It is entirely possible to discriminate against a disabled worker unintentionally through the implementation of polices. Employers must ensure regular reviews of all internal policies and also to ensure an open dialogue with staff members to avoid unintentional discrimination. It is far less likely that an employer who listens to their staff will find themselves on the wrong end of a discrimination claim as they will have the opportunity to react to any perceived discrimination and to address it.

The duty to make reasonable adjustments to assist someone with a disability arises at the very beginning of the relationship with a potential employee. An employer has a duty to enquire as to any reasonable changes that may be made to an interview process, to accommodate any disability. For example, an applicant with hearing difficulties might need to be interviewed in a room with a hearing loop and with seating arrangements that enable the person to lip read.

An employer will only have a duty to make reasonable adjustments where they are aware of a disability. At recruitment stages, employers have to be very careful about asking health related questions and indeed it is only lawful to do so in limited circumstances. When inviting candidates to attend an interview, employers should make enquiries as to whether the candidates require any reasonable adjustments at the interview stage.

Sadly employees may become disabled while employed. This could be as a result of an acute injury or serious illness. In these obvious cases, the employer will have an obvious point of reference. In degenerative diseases where there is no definite point of disability, an employer should look to medical evidence to firstly establish the existence of a disability and also to look at adjustments. Occupational health providers are experienced at looking at ways of achieving suitable and reasonable changes. Again, a dialogue with the employee can be invaluable in understanding what changes are required. The duty is, however, on the employer, once a disability is established, to consider what changes are needed and the employee’s input, which should be sought, cannot be relied upon.

It is not merely senior level staff, expressly acting on behalf of a company who need to be aware of such legislation. Employers can be vicariously liable for the discriminatory acts of its staff. It is of paramount importance that staff are trained and monitored to ensure they manage appropriately, for example, all staff involved in recruitment, training and the day to day management of staff should receive equal opportunities training.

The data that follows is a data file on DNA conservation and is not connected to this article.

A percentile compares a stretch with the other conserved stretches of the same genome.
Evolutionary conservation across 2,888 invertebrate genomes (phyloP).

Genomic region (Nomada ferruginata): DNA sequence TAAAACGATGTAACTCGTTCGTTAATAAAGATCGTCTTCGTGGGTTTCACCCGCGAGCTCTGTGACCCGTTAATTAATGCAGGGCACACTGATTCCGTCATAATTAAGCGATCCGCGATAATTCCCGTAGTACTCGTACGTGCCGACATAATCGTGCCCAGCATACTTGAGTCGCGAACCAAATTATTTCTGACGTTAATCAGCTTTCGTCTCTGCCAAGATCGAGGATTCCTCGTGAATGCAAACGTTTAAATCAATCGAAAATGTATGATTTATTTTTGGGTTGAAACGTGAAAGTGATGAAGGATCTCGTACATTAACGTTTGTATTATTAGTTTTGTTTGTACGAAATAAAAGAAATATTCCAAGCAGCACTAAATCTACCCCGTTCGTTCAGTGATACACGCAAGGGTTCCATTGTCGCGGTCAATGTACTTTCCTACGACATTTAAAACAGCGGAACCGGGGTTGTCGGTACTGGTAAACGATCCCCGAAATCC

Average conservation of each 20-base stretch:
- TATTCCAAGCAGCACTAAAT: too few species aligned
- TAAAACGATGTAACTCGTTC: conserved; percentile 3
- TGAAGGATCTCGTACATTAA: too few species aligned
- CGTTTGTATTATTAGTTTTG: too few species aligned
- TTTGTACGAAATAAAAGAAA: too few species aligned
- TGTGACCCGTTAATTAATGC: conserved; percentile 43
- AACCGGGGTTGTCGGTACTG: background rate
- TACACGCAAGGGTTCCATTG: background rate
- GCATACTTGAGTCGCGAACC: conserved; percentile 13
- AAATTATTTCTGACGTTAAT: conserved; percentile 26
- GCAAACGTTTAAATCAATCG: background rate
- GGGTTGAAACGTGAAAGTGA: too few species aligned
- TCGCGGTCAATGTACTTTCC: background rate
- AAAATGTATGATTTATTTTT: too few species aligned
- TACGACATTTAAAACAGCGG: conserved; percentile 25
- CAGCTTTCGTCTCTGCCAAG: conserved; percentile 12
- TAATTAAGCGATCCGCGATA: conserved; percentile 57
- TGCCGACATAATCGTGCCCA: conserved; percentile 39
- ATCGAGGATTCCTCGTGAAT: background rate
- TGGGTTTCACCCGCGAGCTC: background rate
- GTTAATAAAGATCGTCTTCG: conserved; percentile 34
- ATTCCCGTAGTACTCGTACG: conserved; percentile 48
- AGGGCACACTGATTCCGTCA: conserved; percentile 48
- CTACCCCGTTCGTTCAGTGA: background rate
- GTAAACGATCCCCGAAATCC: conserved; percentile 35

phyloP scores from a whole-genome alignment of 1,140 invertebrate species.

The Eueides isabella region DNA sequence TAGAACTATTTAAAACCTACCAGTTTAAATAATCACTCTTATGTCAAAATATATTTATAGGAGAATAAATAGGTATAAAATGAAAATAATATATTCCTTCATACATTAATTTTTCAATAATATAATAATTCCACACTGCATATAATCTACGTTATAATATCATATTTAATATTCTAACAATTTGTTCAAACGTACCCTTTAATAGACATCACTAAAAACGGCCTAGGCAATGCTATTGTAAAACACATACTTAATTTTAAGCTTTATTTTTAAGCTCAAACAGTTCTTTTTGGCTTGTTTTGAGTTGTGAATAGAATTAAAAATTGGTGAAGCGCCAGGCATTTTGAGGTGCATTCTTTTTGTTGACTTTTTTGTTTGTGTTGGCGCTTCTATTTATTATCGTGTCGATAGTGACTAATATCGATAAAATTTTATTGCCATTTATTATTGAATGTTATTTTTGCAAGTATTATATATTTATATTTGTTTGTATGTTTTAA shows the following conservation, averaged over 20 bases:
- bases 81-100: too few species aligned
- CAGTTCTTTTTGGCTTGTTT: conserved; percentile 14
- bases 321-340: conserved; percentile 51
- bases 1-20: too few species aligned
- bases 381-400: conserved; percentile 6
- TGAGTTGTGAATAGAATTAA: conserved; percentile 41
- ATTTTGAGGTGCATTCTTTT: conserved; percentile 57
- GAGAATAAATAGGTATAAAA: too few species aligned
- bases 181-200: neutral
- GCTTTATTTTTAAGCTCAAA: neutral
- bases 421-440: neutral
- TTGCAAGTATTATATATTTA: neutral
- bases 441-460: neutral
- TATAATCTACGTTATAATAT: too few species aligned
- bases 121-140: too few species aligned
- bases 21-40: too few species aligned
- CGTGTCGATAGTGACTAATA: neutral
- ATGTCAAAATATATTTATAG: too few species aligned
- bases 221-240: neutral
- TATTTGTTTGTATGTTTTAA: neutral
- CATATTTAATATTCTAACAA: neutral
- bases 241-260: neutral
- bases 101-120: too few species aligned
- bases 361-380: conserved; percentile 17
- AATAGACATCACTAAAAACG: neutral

If an employer can show that it took reasonable steps to make their employees aware of potential discriminatory acts and how to avoid them, then it will be better placed to defend itself from liability of the actions of its own employees.

Employers must also be aware that under the Equality Act 2010 that they can also be liable for 3rdparty harassment of an employee with a disability. If an act of harassment occurs, an employer must take reasonable steps to prevent it happening again.

The Equality & Human Rights Commission have released a Code of Practice covering the Equality Act 2010 and its practical application to the workplace – the Code is invaluable to all employers and contains a number of examples of common place scenarios which many will find useful to refer to.

All employers should make sure they are informed and that key personnel are trained to manage firmly but with sensitivity. HardingEvans can provide bespoke training packages to assist employers navigate the practical and legal aspects of managing difficult employment issues.

Contact Daniel Wilde today on 01633 244233 or email wilded@hevans.com